Writer and curator Fionn Meade, 40, moved to Minnesota from New York City two months ago to take a new curatorial post at Walker Art Center. Intense, black-clad and arty, he grew up on Vashon Island near Seattle, lived in Europe and Mexico, and has split his career largely between the East and West Coasts. For the past four years he taught at Bard College and Columbia University in New York. Before that he was a curator at the Sculpture Center in Manhattan and before that at the Henry Art Gallery in Seattle.

His first task in Minneapolis was to oversee the installation of “Radical Presence: Black Performance in Contemporary Art,” a show organized by Houston’s Contemporary Arts Museum that opened at the Walker this week. Recently he took a break to chat about his life and the show. Excerpts from that conversation, and a preview of the show, follow.


Q: What has surprised you about the Twin Cities?

A: The weather has been incredible. I chose an ideal time to move, right as it started to improve, so I’ve really enjoyed running, riding my bike and meeting people.


Q: Do you have family here, too?

A: My wife, Mary Simpson, is an artist who is in residency in Glasgow. She teaches at Cooper Union in New York and is committed to finishing the fall semester before moving here.


Q: Your title, Senior Curator of Cross-Disciplinary Platforms, is a new one at the Walker. What does it mean?

A: In a nutshell, it’s something the Walker has always done because it has such strong film, video and performing-arts programs with visual art at the core. My job is to work with my colleagues and with artists who want to show their work in different formats. For example, Ralph Lemon is coming here this fall. He’s going to do something that is a sculpture, an installation, a timed-and-ticketed performance, and also a rehearsal that’s all taking place in an exhibition. I’m here to encourage those opportunities.


Q: “Radical Presence” spans half a century, from 1962 to now, with more than 100 photos, videos, sculptures, performance documentation and other material by 36 artists. What are some highlights?

A: The subtitle is an important entry point because it looks at black performance in the context of contemporary art. Many of the artists have film, video or visual art practices, but all do performance knowing that it’s going to happen in an exhibition.

People will encounter a lot of live performances, especially over the opening weekend. William Pope.L’s “Costume Made of Nothing” is a 90-minute performance that will be done 13 times during the show, so you’ll catch it if you’re in the gallery at that time. He’s working with a local performer, Brian J. Evans, whose long poses and choreographed gestures become something beyond a sculpture. And Satch Hoyt’s piece, “Say It Loud,” is a staircase that viewers can climb. It’s surrounded by books dealing with cultural studies, black consciousness, the civil rights movement, the history of slavery and its economic impact. At the top of the staircase is a microphone into which viewers are encouraged to complete the phrase from James Brown’s song, “Say it Loud — I’m ( -------) and I’m Proud.” That’s a very participatory piece.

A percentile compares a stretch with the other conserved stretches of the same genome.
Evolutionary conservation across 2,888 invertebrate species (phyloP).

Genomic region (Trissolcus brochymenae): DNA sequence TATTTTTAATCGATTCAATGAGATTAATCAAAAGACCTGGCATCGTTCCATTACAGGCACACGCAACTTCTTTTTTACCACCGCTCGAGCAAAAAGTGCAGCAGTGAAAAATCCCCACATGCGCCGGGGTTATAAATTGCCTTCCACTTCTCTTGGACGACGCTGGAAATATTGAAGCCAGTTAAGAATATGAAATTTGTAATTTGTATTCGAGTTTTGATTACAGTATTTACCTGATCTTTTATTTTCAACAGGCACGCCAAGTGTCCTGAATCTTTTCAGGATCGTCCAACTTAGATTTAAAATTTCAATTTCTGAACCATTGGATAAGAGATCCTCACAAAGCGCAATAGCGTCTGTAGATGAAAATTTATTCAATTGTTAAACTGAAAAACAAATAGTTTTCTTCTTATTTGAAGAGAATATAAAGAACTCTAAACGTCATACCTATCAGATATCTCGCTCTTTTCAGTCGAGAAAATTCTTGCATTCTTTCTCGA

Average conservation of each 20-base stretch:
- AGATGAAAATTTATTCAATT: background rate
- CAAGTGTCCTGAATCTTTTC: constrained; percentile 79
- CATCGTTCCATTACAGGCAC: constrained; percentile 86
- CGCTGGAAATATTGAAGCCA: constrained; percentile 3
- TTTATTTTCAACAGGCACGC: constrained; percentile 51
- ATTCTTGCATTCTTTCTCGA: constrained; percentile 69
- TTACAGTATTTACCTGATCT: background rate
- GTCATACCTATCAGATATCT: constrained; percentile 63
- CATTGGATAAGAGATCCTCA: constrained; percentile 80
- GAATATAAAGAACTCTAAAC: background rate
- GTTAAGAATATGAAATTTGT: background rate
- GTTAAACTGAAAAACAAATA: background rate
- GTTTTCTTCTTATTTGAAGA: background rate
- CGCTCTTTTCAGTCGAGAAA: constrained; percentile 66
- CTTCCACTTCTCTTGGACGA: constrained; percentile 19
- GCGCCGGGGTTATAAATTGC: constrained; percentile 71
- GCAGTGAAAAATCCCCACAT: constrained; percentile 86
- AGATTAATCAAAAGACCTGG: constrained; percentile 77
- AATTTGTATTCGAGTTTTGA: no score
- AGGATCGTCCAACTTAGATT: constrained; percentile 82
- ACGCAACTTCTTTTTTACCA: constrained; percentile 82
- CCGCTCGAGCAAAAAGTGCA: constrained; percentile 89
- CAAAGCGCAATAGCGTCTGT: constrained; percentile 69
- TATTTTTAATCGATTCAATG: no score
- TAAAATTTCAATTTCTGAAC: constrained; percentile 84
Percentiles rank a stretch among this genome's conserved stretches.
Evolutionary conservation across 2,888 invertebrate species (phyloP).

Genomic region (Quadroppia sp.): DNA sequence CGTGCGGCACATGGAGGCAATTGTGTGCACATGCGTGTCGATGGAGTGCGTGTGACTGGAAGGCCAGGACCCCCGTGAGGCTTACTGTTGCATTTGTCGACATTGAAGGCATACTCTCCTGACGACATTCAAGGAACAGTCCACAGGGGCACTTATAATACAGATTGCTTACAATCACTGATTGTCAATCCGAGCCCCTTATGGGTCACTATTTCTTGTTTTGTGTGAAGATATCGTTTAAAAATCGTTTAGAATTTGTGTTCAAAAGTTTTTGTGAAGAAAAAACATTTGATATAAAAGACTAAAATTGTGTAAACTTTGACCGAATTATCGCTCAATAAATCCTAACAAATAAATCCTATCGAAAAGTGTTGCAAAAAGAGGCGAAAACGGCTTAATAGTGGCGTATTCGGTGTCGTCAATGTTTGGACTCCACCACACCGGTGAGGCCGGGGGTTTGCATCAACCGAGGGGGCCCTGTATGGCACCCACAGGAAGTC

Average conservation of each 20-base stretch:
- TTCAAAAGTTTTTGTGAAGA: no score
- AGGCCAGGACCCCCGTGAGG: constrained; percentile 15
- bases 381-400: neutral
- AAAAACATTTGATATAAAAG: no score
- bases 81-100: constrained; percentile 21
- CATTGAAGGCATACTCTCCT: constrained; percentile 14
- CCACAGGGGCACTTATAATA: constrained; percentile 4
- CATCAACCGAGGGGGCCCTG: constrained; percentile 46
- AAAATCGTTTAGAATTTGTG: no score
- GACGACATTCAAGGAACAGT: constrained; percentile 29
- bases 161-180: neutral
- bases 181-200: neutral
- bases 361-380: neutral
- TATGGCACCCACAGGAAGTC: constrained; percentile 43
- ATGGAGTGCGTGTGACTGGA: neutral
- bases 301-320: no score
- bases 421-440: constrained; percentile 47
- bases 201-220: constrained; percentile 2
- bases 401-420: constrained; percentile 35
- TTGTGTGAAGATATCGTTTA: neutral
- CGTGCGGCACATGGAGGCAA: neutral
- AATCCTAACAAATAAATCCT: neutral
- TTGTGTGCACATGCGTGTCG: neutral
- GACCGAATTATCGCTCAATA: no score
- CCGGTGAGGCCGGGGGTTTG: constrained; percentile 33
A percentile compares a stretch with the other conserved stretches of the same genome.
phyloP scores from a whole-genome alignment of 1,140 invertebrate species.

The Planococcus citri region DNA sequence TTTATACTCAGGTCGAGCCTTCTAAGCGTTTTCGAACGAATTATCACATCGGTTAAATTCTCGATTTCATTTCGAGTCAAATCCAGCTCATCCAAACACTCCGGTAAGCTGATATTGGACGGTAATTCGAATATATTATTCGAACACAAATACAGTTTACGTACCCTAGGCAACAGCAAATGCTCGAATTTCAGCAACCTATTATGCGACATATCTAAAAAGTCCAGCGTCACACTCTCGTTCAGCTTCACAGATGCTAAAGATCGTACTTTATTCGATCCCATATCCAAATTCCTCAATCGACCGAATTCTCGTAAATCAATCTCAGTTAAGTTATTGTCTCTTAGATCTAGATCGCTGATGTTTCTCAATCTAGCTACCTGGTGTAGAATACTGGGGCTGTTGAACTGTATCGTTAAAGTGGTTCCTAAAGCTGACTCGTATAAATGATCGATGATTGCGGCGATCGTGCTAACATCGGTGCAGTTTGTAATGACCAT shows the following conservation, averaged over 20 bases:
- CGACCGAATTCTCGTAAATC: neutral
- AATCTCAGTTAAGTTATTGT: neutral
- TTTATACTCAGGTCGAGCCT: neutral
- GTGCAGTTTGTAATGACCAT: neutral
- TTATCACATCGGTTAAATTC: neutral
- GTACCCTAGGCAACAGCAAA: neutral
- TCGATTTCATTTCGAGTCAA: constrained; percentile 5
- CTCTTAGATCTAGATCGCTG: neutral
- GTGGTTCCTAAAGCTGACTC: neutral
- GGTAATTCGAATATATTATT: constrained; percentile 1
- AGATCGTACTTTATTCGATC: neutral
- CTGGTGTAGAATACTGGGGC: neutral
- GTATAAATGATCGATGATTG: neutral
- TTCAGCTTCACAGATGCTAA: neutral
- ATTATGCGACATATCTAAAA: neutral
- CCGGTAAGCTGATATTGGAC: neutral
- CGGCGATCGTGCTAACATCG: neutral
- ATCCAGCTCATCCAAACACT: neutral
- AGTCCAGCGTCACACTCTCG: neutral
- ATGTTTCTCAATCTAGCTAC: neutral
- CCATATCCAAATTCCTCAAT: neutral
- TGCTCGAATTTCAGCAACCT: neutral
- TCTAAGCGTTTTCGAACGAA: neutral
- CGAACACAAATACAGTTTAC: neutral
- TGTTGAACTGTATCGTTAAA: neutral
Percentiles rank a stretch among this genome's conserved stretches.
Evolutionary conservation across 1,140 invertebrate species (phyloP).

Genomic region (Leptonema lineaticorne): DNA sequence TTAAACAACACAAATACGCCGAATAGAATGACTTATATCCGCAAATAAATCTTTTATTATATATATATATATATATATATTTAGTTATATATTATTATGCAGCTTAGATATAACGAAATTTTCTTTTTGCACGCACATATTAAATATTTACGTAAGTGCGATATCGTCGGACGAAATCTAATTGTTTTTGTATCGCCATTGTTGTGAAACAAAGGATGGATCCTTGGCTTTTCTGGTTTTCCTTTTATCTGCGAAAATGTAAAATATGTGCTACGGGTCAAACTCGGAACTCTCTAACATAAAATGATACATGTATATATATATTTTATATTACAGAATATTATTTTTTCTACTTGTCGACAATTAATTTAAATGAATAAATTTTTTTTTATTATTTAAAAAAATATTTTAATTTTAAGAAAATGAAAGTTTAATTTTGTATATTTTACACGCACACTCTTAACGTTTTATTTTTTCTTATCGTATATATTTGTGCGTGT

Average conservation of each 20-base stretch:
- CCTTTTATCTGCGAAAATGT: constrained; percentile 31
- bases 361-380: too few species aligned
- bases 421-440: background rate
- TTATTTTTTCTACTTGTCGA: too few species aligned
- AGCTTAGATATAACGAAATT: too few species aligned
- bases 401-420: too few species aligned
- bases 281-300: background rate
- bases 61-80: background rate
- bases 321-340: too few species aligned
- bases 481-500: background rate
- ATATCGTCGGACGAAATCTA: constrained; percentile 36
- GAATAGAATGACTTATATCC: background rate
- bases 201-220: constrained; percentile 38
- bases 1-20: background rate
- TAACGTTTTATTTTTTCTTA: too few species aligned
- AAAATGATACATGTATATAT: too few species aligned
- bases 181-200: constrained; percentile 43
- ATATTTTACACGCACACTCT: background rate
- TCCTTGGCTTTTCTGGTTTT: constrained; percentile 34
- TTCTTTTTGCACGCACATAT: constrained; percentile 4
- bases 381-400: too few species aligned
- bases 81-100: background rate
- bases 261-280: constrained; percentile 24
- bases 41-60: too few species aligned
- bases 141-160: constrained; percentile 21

Q: From its start in the “happenings” of the 1960s, performance art seems to have been mostly a white behavior. Were black artists there all along, or is this something new?

A: Benjamin Patterson was a central figure in Fluxus, and his 1962 work “Pond” goes back the furthest. He’s a very important and somewhat under-recognized artist who will give a lecture here on Oct. 9.

Lorraine O’Grady created a beauty-queen character, Mlle. Bourgeoise Noire, and from 1980 to ’83 she attended gallery and museum openings in that persona. When a friend told her that performance art doesn’t have anything to do with black people, she created big gold frames and took them to an African American Day parade in Harlem and had photos taken of people — policemen, kids, families — in the frames. Called “Art Is … ,” the photo project breaks down the idea that avant-garde art can’t relate to ordinary people.


Q: The show is called “radical presence,” but what makes it radical?

A: Black performance has to do with the presentation of the black body, being both the performer and to some degree the observed. There is a lot of use of the personal in the show. It’s very intergenerational, with younger artists relating to older ones. It’s influenced by the civil rights movement, entertainment and minstrel shows, hip-hop and jazz, dada and the Fluxus movement. It brings the work of these artists squarely into a central conversation of contemporary art today; it’s meant to open up conversations and be responded to.